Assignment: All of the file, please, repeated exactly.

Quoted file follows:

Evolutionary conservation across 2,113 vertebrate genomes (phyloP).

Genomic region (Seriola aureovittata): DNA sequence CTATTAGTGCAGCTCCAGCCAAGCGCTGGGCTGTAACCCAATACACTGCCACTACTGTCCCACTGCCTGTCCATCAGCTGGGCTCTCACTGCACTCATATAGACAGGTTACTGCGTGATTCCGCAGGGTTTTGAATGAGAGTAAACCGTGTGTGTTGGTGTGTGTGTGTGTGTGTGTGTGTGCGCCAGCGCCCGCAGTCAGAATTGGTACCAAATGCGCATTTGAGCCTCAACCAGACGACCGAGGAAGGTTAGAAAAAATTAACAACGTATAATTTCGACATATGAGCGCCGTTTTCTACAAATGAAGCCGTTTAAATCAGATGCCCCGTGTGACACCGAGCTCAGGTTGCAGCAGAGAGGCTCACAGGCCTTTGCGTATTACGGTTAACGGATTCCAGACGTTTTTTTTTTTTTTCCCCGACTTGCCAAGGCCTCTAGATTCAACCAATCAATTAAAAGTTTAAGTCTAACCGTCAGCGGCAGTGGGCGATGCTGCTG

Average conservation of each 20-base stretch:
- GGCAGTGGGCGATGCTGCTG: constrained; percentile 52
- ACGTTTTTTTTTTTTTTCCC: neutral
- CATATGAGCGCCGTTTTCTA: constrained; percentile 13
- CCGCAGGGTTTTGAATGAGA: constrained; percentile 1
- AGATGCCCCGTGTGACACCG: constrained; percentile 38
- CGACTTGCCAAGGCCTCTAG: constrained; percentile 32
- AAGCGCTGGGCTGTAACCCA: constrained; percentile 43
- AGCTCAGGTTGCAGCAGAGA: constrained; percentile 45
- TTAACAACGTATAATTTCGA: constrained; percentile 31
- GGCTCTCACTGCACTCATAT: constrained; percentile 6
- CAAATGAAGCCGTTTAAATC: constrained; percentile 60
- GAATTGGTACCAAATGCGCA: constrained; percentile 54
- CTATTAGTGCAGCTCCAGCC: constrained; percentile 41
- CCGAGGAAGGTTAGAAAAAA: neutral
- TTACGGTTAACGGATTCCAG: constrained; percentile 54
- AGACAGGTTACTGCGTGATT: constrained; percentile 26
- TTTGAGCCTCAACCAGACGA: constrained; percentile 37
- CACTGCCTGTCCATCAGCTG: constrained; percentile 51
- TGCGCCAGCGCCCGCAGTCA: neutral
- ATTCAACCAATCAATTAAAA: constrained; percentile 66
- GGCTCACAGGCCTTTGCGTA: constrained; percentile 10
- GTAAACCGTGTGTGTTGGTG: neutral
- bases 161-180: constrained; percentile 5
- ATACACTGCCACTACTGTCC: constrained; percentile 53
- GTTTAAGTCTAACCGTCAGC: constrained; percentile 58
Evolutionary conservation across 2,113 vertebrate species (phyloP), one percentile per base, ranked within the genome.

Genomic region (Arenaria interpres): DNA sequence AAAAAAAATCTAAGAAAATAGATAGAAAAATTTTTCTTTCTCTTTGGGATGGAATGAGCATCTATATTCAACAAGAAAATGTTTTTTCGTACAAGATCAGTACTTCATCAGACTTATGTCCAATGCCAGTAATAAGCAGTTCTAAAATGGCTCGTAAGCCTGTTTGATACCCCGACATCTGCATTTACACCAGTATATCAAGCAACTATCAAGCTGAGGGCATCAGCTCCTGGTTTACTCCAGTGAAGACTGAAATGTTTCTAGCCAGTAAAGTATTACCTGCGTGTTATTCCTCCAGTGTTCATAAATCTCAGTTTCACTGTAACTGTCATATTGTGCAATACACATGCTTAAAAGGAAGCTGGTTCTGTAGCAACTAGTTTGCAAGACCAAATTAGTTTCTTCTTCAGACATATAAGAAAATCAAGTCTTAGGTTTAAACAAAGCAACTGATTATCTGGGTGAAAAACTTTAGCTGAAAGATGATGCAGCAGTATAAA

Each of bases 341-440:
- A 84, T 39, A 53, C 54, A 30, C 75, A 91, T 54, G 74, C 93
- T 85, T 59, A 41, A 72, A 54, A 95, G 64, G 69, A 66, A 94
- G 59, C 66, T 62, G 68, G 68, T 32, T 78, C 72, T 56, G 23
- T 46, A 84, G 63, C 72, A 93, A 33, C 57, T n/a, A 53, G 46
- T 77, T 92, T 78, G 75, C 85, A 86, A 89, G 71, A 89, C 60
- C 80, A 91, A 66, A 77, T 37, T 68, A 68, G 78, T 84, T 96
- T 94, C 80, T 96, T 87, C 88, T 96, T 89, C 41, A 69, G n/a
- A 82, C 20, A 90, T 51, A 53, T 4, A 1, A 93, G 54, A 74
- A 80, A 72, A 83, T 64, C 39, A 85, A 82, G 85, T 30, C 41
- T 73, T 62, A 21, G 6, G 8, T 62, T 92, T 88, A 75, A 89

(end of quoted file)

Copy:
Evolutionary conservation across 2,113 vertebrate genomes (phyloP).

Genomic region (Seriola aureovittata): DNA sequence CTATTAGTGCAGCTCCAGCCAAGCGCTGGGCTGTAACCCAATACACTGCCACTACTGTCCCACTGCCTGTCCATCAGCTGGGCTCTCACTGCACTCATATAGACAGGTTACTGCGTGATTCCGCAGGGTTTTGAATGAGAGTAAACCGTGTGTGTTGGTGTGTGTGTGTGTGTGTGTGTGTGCGCCAGCGCCCGCAGTCAGAATTGGTACCAAATGCGCATTTGAGCCTCAACCAGACGACCGAGGAAGGTTAGAAAAAATTAACAACGTATAATTTCGACATATGAGCGCCGTTTTCTACAAATGAAGCCGTTTAAATCAGATGCCCCGTGTGACACCGAGCTCAGGTTGCAGCAGAGAGGCTCACAGGCCTTTGCGTATTACGGTTAACGGATTCCAGACGTTTTTTTTTTTTTTCCCCGACTTGCCAAGGCCTCTAGATTCAACCAATCAATTAAAAGTTTAAGTCTAACCGTCAGCGGCAGTGGGCGATGCTGCTG

Average conservation of each 20-base stretch:
- GGCAGTGGGCGATGCTGCTG: constrained; percentile 52
- ACGTTTTTTTTTTTTTTCCC: neutral
- CATATGAGCGCCGTTTTCTA: constrained; percentile 13
- CCGCAGGGTTTTGAATGAGA: constrained; percentile 1
- AGATGCCCCGTGTGACACCG: constrained; percentile 38
- CGACTTGCCAAGGCCTCTAG: constrained; percentile 32
- AAGCGCTGGGCTGTAACCCA: constrained; percentile 43
- AGCTCAGGTTGCAGCAGAGA: constrained; percentile 45
- TTAACAACGTATAATTTCGA: constrained; percentile 31
- GGCTCTCACTGCACTCATAT: constrained; percentile 6
- CAAATGAAGCCGTTTAAATC: constrained; percentile 60
- GAATTGGTACCAAATGCGCA: constrained; percentile 54
- CTATTAGTGCAGCTCCAGCC: constrained; percentile 41
- CCGAGGAAGGTTAGAAAAAA: neutral
- TTACGGTTAACGGATTCCAG: constrained; percentile 54
- AGACAGGTTACTGCGTGATT: constrained; percentile 26
- TTTGAGCCTCAACCAGACGA: constrained; percentile 37
- CACTGCCTGTCCATCAGCTG: constrained; percentile 51
- TGCGCCAGCGCCCGCAGTCA: neutral
- ATTCAACCAATCAATTAAAA: constrained; percentile 66
- GGCTCACAGGCCTTTGCGTA: constrained; percentile 10
- GTAAACCGTGTGTGTTGGTG: neutral
- bases 161-180: constrained; percentile 5
- ATACACTGCCACTACTGTCC: constrained; percentile 53
- GTTTAAGTCTAACCGTCAGC: constrained; percentile 58
Evolutionary conservation across 2,113 vertebrate species (phyloP), one percentile per base, ranked within the genome.

Genomic region (Arenaria interpres): DNA sequence AAAAAAAATCTAAGAAAATAGATAGAAAAATTTTTCTTTCTCTTTGGGATGGAATGAGCATCTATATTCAACAAGAAAATGTTTTTTCGTACAAGATCAGTACTTCATCAGACTTATGTCCAATGCCAGTAATAAGCAGTTCTAAAATGGCTCGTAAGCCTGTTTGATACCCCGACATCTGCATTTACACCAGTATATCAAGCAACTATCAAGCTGAGGGCATCAGCTCCTGGTTTACTCCAGTGAAGACTGAAATGTTTCTAGCCAGTAAAGTATTACCTGCGTGTTATTCCTCCAGTGTTCATAAATCTCAGTTTCACTGTAACTGTCATATTGTGCAATACACATGCTTAAAAGGAAGCTGGTTCTGTAGCAACTAGTTTGCAAGACCAAATTAGTTTCTTCTTCAGACATATAAGAAAATCAAGTCTTAGGTTTAAACAAAGCAACTGATTATCTGGGTGAAAAACTTTAGCTGAAAGATGATGCAGCAGTATAAA

Each of bases 341-440:
- A 84, T 39, A 53, C 54, A 30, C 75, A 91, T 54, G 74, C 93
- T 85, T 59, A 41, A 72, A 54, A 95, G 64, G 69, A 66, A 94
- G 59, C 66, T 62, G 68, G 68, T 32, T 78, C 72, T 56, G 23
- T 46, A 84, G 63, C 72, A 93, A 33, C 57, T n/a, A 53, G 46
- T 77, T 92, T 78, G 75, C 85, A 86, A 89, G 71, A 89, C 60
- C 80, A 91, A 66, A 77, T 37, T 68, A 68, G 78, T 84, T 96
- T 94, C 80, T 96, T 87, C 88, T 96, T 89, C 41, A 69, G n/a
- A 82, C 20, A 90, T 51, A 53, T 4, A 1, A 93, G 54, A 74
- A 80, A 72, A 83, T 64, C 39, A 85, A 82, G 85, T 30, C 41
- T 73, T 62, A 21, G 6, G 8, T 62, T 92, T 88, A 75, A 89